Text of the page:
Systolic anterior motion (SAM) is a potential complication that may arise after mitral valve repair. It occurs postoperatively in approximately 5% of patients with myxomatous disease. If not recognized, it can lead to left ventricular outflow obstruction and decreased cardiac output. Patients with preexisting SAM, excessive leaflet tissue, prominent septal buldge and tall and thickened posterior leaflet are considered high risk for developing postoperative SAM. Several techniques have been described to reduce the risk of SAM, including use of sliding plasty, large triangular resection, use of large annuloplasty ring, posterior leaflet ventricularization, and chordal reduction of posterior leaflet (28,29). This list is not complete; however all techniques described so far are directed towards creating a more posteriorly located valve coaptation point and moving the anterior leaflet away from the left ventricular outflow tract.
Anterior leaflet prolapse
Isolated anterior leaflet prolapse comprises approximately one third of degenerative mitral regurgitation cases and is traditionally considered more challenging to repair. This is partially due to less successful long term repair results (30). Prolapse or flail of the middle scallop of the anterior leaflet (A2) is the most common type of anterior leaflet pathology.
Various techniques were developed to deal with anterior leaflet prolapse over the past three decades. Resection techniques, although widely used for repair of the posterior leaflet prolapse, are generally not feasible for anterior repair. Chordal shortening yields less durable results than chordal transfer or replacement (31,32). The chordal transfer technique was favored prior to greater utilization of artificial chordae.
Most of the anterior leaflet repair techniques (resection, chordal shortening and chordal transposition) have lost popularity with increasing use of artificial chordae. The simplicity, durability and reproducibility of chordal replacement with artificial ePTFE chordae led to chordae replacement becoming the preferred technique for anterior leaflet repair. Neochordal length is determined by visual estimation of appropriate leaflet coaptation and the overall appearance of the mitral valve apparatus (Figure 5).
For prolapse of medial (A3/P3) and lateral (A1/P1) scallops of anterior, posterior or both leaflets, we use commissuroplasty (edge-to-edge repair). The free edge of the anterior leaflet is affixed to the free edge of the posterior leaflet, thus reducing the circumference of the mitral orifice. A larger annuloplasty ring is used to avoid mitral stenosis. This is a simple, reproducible and efficient technique (Figure 6).
Bileaflet prolapse (Barlow’s disease)
Repair of the bileaflet prolapse has been considered technically challenging. Bileaflet prolapse is a common feature of Barlow’s disease. The term Barlow’s disease refers to myxomatous degeneration that affects the entire valve causing excessive thickening of the leaflet tissue. Chordae are often elongated, thickened, fused and calcified. Annular dilatation with multisegmental prolapse and billowing of the valve are typical findings. These patients have complex valve pathology and dysfunction. Therefore, surgical repair is more complicated and has to address all lesions present in order to achieve good leaflet coaptation and valve competency.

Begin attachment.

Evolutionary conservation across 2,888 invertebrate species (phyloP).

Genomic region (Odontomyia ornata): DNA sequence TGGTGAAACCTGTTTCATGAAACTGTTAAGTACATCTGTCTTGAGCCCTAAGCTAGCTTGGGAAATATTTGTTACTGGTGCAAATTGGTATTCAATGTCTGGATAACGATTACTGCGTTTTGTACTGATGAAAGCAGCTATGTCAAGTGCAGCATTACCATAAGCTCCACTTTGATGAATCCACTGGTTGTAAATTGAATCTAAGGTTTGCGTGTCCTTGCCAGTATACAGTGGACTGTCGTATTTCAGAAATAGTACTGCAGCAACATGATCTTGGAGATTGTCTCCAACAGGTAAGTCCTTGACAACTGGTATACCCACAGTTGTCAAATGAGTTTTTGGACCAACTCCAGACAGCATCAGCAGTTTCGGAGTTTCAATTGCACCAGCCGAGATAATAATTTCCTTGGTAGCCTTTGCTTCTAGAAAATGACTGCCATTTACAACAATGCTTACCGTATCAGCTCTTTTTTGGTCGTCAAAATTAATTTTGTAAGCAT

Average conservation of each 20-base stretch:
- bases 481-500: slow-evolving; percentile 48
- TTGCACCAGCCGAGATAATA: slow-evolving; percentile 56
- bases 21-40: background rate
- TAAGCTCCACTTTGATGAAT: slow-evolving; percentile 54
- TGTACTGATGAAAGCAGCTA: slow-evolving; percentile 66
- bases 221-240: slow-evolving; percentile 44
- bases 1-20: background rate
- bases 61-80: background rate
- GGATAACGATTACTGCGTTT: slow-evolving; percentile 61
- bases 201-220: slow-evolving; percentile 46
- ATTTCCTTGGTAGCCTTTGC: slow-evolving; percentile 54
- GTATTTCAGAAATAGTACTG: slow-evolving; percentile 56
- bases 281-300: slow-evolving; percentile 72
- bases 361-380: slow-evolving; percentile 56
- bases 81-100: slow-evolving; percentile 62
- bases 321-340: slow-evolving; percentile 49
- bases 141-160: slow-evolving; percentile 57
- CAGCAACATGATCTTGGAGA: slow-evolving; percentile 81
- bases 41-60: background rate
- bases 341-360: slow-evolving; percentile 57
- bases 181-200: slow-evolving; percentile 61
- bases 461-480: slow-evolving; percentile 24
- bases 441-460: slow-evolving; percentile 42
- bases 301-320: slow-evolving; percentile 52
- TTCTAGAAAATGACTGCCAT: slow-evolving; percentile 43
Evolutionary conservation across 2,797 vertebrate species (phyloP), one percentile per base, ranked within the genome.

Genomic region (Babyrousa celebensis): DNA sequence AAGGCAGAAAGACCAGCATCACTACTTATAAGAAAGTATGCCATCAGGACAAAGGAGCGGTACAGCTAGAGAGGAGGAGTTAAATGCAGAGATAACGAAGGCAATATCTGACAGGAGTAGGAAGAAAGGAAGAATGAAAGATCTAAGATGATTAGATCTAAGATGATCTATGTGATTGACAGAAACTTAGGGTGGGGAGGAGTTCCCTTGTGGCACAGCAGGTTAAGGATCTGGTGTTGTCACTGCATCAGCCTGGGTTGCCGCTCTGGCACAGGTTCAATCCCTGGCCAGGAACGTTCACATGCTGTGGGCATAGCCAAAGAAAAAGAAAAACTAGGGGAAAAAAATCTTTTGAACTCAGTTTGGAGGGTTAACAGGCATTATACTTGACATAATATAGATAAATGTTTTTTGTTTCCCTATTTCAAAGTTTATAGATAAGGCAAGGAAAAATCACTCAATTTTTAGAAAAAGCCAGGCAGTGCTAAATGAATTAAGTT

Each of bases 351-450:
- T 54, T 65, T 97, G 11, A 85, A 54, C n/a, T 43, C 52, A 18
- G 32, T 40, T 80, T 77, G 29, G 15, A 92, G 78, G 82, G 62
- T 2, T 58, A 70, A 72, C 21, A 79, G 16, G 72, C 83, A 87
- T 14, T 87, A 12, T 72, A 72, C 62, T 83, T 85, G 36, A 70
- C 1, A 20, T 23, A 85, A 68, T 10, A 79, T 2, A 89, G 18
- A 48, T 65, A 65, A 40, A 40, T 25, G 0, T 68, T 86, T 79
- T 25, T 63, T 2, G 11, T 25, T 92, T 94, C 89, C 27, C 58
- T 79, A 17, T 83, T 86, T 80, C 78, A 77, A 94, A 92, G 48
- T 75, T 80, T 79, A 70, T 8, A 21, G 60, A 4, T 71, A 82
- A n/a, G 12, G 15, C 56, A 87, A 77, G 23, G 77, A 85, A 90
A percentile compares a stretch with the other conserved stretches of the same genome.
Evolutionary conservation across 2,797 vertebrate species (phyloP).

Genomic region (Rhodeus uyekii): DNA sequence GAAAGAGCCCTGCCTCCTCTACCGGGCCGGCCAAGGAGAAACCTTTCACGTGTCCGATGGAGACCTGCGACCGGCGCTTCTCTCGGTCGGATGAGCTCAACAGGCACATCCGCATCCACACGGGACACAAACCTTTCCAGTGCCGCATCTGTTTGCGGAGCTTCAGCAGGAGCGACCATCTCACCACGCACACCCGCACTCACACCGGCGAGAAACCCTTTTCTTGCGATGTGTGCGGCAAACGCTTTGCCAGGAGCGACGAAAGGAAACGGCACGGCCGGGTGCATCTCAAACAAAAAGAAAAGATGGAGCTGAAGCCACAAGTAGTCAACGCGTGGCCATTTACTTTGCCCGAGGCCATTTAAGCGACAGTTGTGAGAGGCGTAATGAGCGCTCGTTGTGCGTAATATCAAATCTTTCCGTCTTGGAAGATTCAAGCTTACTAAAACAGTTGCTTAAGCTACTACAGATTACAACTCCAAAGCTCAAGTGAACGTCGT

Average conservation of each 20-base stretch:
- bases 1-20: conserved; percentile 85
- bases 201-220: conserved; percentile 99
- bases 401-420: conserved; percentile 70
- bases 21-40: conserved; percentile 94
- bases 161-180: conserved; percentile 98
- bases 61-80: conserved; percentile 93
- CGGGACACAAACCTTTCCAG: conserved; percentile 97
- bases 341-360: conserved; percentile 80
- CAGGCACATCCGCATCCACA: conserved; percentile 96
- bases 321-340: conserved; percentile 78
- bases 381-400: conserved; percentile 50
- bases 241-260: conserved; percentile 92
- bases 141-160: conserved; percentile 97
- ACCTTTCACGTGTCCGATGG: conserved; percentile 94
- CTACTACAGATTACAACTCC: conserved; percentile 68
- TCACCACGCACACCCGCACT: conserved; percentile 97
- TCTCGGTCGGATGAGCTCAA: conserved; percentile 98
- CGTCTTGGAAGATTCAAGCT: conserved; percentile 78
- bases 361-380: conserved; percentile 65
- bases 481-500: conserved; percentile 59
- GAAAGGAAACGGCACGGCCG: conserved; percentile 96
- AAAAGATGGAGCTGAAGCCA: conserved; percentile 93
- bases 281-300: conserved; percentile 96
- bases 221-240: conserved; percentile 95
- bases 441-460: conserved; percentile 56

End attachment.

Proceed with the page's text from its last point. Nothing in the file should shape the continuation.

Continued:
The technique used in cases of bileaflet prolapse with predominant prolapse of the posterior leaflet is triangular resection. If the prolapse is large and symmetrical, we use the annuloplasty ring only to achieve repair. Asymmetrical diffuse prolapse is managed with artificial chordae.
Improved outcomes in the management of degenerative MV disease resulted from evidence based practice changes highlighted in this article, including early surgery before signs of LV function deterioration, preference for MV repair versus replacement and use of minimally invasive technique whenever feasible. High volume centers offer improved outcomes and have higher rates of repair and more experience in minimally invasive approaches. We have presented our institutional approach to preoperative and intraoperative decision making and emphasized the need for more uniform quality across hospitals that would offer a higher chance of better overall outcomes for all patients.
Robotic approach represents the least invasive approach for mitral valve repair that offers multiple advantages including increased operative dexterity, tremor free movements, ambidexterity, lack of fulcrum effect, superior 3D surgical visualization, less transfusion requirement, less infectious complications, better cosmetic result, shorter length of stay and faster return to baseline activities. Main limitations of robotic approach are lack of haptic feedback, longer learning curve, initial cost of equipment and need for specific selection of patients with no contraindications. With advancing technology, we will likely overcome some of these limitations, and thus the robotic approach will have potential to become the universally preferred approach for mitral valve repair in carefully selected patients.
Conflicts of Interest: The authors have no conflicts of interest to declare.